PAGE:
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In a classic Robert Mankoff cartoon, a king stands between a sand castle and the ocean. Facing the water with arm outstretched and hand pointed upward, he attempts to stop the waves.

Librarians used to shush or ask patrons to leave if they spoke above a whisper. I am not easily distracted, but in some recent visits to local public libraries, I've found it too noisy to read. Also, a lot of contemporary library furniture seems designed to encourage discomfort and taking materials out of the library to be enjoyed elsewhere.

Adults now think nothing of speaking loudly into cell phones in libraries, and children and many parents think nothing of their children running through libraries using their outdoor voices. In the past, folks who might have given dirty looks to any parent who brought a crying baby into a reading room would now be seen as the bad guy or gal if they showed any sign of disapproval. "How dare that person try to discourage that young parent and/or child from using the library? Doesn't he or she know how difficult it is to be a parent or child?"

Anyone who has ever endured someone else's child crying or kicking a chair back for an entire flight should be able to relate, but this behavior is a little more understandable on a flight because you can't very well take a child outside the plane for a walk.

Perhaps we're punting on first down when we don't object to disruptive behavior. In religious services, even some clergy think nothing of allowing their ring tones or texting to disrupt services, even funerals. ("He won't mind; he's dead.") People attempting to note the inappropriate nature of this behavior are usually met with, "I have to take this. It's a very important call," or worse, a look that condemns the accuser as a Luddite.

One of my favorite Ernest Hemingway stories is "A Clean Well-Lighted Place." It pleads the need for such places. In Washington Irving's day, when there were fewer people in New York City than there currently are in Tonawanda, there were an incredible number of clubs. One of my favorites was "The Humdrum Club." It was a very quiet place where husbands could go and sit in comfortable chairs and not have to do or say anything. The rich have their country clubs. What about the rest of us?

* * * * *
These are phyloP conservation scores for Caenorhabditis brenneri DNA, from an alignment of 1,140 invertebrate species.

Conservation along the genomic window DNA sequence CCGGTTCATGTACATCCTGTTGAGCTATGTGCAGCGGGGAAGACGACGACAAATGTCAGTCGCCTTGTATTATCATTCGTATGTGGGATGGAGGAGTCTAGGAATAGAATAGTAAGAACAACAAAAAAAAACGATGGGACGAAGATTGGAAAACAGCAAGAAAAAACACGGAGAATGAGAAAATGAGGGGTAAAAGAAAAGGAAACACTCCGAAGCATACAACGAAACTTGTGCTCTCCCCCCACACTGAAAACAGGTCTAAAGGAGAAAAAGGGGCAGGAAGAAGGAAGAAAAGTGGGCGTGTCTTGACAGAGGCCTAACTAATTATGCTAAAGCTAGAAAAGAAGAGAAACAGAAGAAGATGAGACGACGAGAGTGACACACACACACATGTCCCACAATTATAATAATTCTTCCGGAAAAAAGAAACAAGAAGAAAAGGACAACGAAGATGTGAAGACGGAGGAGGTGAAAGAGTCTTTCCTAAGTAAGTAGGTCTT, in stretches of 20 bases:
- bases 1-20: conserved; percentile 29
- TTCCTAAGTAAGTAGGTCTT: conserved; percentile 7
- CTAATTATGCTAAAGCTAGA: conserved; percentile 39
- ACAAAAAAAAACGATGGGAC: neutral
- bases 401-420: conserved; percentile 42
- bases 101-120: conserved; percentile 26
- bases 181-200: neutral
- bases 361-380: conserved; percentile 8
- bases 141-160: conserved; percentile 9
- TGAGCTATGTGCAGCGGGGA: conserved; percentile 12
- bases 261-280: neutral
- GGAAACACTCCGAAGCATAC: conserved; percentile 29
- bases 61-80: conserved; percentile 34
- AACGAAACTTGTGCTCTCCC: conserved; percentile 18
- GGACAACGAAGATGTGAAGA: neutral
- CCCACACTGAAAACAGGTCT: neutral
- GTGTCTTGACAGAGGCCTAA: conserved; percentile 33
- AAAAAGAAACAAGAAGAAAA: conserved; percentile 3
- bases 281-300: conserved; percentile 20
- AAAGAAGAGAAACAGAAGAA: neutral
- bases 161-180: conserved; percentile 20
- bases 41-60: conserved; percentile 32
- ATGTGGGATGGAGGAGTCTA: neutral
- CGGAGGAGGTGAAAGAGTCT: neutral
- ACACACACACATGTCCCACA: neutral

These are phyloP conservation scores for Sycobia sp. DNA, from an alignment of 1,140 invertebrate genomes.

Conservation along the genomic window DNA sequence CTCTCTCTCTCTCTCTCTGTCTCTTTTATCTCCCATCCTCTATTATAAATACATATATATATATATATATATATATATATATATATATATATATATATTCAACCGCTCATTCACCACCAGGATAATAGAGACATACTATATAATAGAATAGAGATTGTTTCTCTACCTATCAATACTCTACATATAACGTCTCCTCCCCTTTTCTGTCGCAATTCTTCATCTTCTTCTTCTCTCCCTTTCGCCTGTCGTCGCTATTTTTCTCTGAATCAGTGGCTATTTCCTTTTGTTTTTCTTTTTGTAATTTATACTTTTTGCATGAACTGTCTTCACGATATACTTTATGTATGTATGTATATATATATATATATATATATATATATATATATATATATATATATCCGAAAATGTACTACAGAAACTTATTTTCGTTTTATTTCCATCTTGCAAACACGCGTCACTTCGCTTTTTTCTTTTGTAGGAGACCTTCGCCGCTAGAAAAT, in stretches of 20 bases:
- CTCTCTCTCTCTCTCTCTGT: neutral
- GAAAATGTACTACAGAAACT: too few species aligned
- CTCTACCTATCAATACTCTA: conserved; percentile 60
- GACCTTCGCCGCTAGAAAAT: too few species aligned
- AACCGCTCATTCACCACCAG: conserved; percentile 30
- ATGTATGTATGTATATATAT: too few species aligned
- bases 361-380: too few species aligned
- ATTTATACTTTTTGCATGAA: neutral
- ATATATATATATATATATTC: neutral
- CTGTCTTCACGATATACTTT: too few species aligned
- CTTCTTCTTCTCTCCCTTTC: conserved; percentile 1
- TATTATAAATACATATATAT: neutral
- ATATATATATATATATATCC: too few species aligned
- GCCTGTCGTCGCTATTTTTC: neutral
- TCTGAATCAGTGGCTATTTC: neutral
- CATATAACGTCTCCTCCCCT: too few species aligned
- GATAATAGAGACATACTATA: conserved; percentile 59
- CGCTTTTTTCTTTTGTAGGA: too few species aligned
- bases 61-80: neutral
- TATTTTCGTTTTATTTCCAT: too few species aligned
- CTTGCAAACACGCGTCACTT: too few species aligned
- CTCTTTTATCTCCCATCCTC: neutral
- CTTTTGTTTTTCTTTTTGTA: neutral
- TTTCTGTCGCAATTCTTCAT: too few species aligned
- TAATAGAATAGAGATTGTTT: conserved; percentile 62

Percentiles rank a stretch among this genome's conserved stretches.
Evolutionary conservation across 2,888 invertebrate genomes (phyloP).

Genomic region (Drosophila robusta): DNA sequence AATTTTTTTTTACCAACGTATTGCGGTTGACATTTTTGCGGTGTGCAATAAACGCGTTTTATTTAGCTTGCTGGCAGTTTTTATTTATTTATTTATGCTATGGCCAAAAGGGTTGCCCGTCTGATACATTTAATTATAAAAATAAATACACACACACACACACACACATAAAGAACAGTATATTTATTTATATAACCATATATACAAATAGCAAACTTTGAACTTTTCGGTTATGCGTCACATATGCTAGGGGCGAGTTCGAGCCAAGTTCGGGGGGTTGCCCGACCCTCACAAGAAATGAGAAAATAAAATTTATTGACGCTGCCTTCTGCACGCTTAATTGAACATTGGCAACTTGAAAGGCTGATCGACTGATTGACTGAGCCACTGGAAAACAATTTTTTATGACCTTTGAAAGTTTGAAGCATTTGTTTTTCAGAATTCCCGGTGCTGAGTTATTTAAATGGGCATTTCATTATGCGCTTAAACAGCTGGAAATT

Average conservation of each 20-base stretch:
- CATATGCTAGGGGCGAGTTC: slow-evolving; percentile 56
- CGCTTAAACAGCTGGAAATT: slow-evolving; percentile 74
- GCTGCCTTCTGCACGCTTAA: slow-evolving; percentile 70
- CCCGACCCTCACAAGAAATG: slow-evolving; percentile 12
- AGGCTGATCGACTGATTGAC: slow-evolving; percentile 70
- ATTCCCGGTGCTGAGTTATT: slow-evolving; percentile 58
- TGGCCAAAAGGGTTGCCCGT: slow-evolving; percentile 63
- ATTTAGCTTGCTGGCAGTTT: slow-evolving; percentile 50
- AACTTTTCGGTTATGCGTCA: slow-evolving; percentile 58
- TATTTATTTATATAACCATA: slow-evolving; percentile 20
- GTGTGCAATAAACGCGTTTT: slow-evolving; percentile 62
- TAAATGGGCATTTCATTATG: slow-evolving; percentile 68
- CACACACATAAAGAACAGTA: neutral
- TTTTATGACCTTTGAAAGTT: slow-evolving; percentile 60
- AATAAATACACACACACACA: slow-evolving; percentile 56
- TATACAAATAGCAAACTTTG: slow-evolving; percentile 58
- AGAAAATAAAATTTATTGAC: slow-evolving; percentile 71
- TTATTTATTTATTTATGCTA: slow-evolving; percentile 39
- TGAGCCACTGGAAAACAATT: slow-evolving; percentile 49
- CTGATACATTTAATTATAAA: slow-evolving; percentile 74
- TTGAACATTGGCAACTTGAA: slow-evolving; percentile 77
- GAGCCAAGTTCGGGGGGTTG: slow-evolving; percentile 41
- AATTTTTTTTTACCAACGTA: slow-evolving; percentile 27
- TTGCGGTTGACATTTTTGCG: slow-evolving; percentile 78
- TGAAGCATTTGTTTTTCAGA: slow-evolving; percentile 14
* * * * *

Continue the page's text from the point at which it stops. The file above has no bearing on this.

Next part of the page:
Perhaps the general attitude is, why keep or expand libraries that are almost obsolete? How or why would anyone attempt to stop the new waves of technology that are sure to replace libraries?

At the University at Buffalo, the Oscar Silverman Undergraduate Library was recently merged into the Lockwood Graduate Library. Lockwood was not physically enlarged to include the Silverman Collection, and there are triangular folded cards in every desk and study carrel encouraging patrons to use e-readers and other electronic devices to access books.

In recent years, Erie County executives and legislatures have closed too many libraries, including the two public libraries I used most as a kid. Now, perhaps more than ever, we need places that are quiet and comfortable and away from home. We shouldn't be charged extra for using them (or what are a government and a system of taxation for?), and they should be advertising-free zones. We all need breaks from the bombardment of ads in public spaces.

I am obviously not sold on the new technology. Loudon Wainwright III has noted, "One smart bomb takes out the whole Writer's Guild." Our advanced technology can still fail us. Cyber attacks are increasing in number and complexity. What if rebels in the hills blow up power lines? What if there's a shortage of batteries, or computer parts? What if advanced "aps" only become available to those who can afford them?

On a recent visit to Green Bay, I noticed a public library placed in a few stores in an underused strip mall. Lord knows we have lots of nearly empty strip malls. Maybe we could house libraries or smaller satellite libraries in some of them. They might even attract customers to the strip mall stores that are still in business.

When it comes to quality-of-life issues, we are not as advanced as we think. We will still need clean, well-lighted places and maybe even Humdrum Clubs.

We also should be building some sand bars and break waters to protect against these new waves of technology. For the foreseeable future, we will still need books, free spaces and the freedom to access them.

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Dan Schwartz, J.D., Ph.D., is an educator and a former librarian living in Amherst.